Building Capacity via Peer-to-Peer Food Safety Education with Hmong-American Fruit and Vegetable Farmers

Project Overview

Project Type: Partnership
Funds awarded in 2016: $29,897.00
Projected End Date: 12/31/2017
Grant Recipient: University of Minnesota
Region: North Central
State: Minnesota
Project Coordinator:

Annual Reports

Information Products


  • Vegetables: broccoli, cucurbits, radishes (culinary), sweet corn, tomatoes


  • Crop Production: food product quality/safety
  • Education and Training: technical assistance, extension, farmer to farmer, mentoring, networking, workshop
  • Farm Business Management: farm-to-institution
  • Sustainable Communities: ethnic differences/cultural and demographic change, local and regional food systems, partnerships

    Proposal abstract:

    The number of Hmong – American farmers is growing steadily in the region, but with this growth comes greater competition and decreased profitability at farmers markets. Many Hmong farmers are interested in new markets such as farm to school, preschool, health care and colleges. However, many Hmong farmers don’t have skills in post-harvest handling, food safety, and creating written food safety plans that these markets require. There are few other culturally-appropriate resources available to build their capacity in these areas, and Hmong farmers have been requesting assistance with these issues.This project utilizes a peer-led learning approach to build internal capacity within the Hmong American farming community: in year one, we will work closely with a small group of farmer leaders to develop their leadership capacity, food safety knowledge and on farm food safety practices via hands-on training and assistance that is tailored to their needs. In year two the farmers will share this information with other Hmong farmers in their community via field days, short workshops and mentorships. This peer-to-peer model will expand the impact of the project and build sustainable networks for future learning and growth in the Hmong farming community.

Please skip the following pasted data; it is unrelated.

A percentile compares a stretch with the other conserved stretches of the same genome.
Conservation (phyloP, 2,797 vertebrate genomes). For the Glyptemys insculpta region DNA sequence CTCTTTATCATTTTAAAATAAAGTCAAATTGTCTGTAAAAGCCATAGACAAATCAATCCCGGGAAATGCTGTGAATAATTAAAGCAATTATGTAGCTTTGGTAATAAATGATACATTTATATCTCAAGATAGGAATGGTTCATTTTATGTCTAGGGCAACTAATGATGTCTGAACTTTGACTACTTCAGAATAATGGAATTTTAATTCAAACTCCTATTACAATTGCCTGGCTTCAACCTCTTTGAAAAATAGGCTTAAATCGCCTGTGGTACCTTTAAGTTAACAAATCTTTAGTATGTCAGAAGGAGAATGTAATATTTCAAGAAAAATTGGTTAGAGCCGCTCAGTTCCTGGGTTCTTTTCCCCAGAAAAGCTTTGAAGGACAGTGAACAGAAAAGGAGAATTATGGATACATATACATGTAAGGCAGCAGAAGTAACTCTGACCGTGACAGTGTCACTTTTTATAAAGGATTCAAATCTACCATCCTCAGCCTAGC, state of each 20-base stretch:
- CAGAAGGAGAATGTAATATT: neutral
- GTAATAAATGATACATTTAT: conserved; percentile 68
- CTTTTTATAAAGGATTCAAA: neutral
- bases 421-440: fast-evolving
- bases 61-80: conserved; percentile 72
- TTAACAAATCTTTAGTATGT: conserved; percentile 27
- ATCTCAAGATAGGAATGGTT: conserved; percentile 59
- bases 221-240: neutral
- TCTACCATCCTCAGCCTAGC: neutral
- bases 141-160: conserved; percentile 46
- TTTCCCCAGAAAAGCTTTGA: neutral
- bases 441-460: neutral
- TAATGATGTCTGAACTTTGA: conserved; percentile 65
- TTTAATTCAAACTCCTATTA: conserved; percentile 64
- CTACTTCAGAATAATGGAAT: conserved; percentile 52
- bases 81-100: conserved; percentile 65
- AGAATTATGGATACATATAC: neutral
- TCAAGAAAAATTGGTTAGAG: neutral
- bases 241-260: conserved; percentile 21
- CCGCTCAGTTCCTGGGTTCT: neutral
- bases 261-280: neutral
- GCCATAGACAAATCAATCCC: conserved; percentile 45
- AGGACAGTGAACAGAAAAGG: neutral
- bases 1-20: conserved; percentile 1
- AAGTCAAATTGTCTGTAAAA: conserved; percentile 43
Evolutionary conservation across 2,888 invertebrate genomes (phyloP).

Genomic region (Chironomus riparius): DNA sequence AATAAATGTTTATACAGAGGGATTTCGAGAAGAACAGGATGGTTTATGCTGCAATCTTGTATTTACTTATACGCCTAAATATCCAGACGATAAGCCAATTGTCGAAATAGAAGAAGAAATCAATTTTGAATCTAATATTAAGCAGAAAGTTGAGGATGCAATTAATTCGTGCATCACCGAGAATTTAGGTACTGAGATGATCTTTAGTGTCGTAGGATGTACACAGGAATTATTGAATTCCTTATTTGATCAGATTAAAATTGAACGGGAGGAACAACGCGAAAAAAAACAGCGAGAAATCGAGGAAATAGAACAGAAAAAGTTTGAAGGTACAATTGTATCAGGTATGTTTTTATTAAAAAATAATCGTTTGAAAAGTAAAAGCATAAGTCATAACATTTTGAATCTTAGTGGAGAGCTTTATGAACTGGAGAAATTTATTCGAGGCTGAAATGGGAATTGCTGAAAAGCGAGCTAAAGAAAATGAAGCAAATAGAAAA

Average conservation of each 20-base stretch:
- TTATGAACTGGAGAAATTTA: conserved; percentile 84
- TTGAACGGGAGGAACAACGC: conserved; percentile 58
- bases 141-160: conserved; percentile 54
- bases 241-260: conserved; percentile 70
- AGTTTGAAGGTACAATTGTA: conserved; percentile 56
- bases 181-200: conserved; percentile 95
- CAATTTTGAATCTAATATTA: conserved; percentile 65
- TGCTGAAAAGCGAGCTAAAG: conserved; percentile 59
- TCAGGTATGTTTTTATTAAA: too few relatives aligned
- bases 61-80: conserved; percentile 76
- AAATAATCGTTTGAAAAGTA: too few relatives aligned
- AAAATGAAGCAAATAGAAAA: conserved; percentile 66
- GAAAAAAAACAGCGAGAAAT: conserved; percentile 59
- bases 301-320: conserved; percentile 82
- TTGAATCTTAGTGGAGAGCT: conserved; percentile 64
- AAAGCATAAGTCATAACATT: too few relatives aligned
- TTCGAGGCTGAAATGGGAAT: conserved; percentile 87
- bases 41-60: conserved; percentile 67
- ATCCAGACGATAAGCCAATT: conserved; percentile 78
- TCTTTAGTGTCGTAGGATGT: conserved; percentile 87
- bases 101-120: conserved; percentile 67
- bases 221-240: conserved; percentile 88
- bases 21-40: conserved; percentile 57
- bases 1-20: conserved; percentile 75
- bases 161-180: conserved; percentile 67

Project objectives from proposal:


      • Increase understanding, implementation and support of Good Agricultural Practices among Hmong farm community in the region
      • Build leadership skills and in-depth food safety knowledge with 3 Hmong farm leader families, who in turn share information with at least 50 other Hmong farmers
      • Pilot and develop Hmong- focused train-the-trainer curriculum which can be adapted for use in other regions and with other populations of non-native English speaking farmers
      • Strengthen information sharing networks in Hmong community, increasing likelihood of information sharing in the future
      • Improve ability of Hmong farmers to enter institutional markets
      • Increase understanding among agricultural educators about Hmong farmer’s needs


    Any opinions, findings, conclusions, or recommendations expressed in this publication are those of the author(s) and do not necessarily reflect the view of the U.S. Department of Agriculture or SARE.